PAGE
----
This weekend I had the opportunity to check out the number one movie at the box office, Frank Miller and Zach Snyder's 300. Here's why you shouldn't make the same mistake:
1.) You hate poorly written and overused voice-over narration.
When filmmakers employ this, it says to me that either they don't know how to visually communicate the ideas of the film or (as I suspect is the case in 300) they don't trust the audience to pick up on what they're shown in the moving picture they are currently watching.
2.) You're expecting anything close to a historical epic.
I know next to squat about Ancient Greece, but even I could tell that 300 has more in common with Mortal Kombat II than the Mediterranean circa 480 B.C.
This movie is a clumsy, unintelligent fantasy that pilfers names and iconography from history in a misguided attempt to lend a sense of grandeur to its proceedings. But when the filmmakers choose to throw in the Lobster-Clawed Executioner, Mutant Lizard Ninjas, Twelve Foot Tall Brazilian Xerxes, and an Unexplained Anthropomorphic Goat (I wish I was kidding), they show their hand, and it turns out to be full of Frank Miller's old Conan the Barbarian comic books. By the third reel I half expected Kull the Conqueror and Swamp Thing to be duking it out on the Fifth Plane (which, as we all know, is the Plane of Sorrows).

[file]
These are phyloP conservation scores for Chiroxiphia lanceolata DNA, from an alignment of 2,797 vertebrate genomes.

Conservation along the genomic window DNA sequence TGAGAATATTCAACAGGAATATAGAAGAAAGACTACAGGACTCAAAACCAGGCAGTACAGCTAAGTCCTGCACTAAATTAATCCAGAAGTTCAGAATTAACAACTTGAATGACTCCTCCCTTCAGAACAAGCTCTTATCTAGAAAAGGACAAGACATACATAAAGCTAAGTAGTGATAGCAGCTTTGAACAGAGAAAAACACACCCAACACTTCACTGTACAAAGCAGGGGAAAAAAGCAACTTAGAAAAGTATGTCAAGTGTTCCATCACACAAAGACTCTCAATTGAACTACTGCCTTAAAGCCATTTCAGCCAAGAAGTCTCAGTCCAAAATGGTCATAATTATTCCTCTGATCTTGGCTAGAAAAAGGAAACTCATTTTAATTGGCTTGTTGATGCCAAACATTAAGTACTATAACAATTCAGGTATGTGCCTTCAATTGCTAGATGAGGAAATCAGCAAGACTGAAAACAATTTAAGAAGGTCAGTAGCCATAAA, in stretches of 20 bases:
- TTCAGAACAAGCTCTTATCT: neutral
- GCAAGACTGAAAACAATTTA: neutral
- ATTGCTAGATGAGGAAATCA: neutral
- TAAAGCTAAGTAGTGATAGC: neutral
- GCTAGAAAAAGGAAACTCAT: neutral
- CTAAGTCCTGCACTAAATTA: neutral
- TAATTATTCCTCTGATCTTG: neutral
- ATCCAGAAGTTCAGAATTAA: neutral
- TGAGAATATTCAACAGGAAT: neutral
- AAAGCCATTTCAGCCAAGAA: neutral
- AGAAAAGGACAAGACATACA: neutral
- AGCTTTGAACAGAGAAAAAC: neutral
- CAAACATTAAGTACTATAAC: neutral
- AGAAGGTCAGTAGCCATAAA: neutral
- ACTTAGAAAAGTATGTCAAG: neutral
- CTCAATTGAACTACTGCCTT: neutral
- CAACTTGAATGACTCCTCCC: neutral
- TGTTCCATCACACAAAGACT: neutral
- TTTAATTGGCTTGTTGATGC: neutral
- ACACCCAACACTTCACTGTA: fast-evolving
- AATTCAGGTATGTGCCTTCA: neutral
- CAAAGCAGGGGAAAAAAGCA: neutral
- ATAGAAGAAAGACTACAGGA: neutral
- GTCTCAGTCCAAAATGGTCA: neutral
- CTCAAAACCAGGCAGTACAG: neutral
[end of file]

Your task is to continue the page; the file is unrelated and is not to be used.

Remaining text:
3.) You need more than a demo of the latest in Chroma-Keying Technology to hold your interest for two hours.
Yes, computers have come a long way since the days of wowing local tv weather junkies by Removing The Background Behind A Person and Replacing It With Something Else. But haven't blockbuster genre films been doing this for years? Remember Phantom Menace? That movie made extensive use of green screen backgrounds and computer-generated extras way back in 1999, and it sucked too.
For my money, Frank Miller authored a decent "What If Batman Was Old?" story about twenty years ago and has spent his time since proving he's just as capable of writing awful fiction. He can be a great illustrator, but angular drawings of boobs and blood does not a compelling story make. Thirteen year old Xbox Live fanatics can rejoice, however, knowing that 300 is full of both, and won't attempt to dilute its gore-slathered buffet with pacing, suspense, or sympathetic characters.
If like me you shudder at these 3.00 reasons, save yourself 9.00 bucks and either watch an episode of HBO's Rome (just as explicit as 300, but better written and with a semblance of historical accuracy) or play ten minutes of Sub Zero vs. Baraka (like watching 300, but actually kind of fun, and with better fatalities).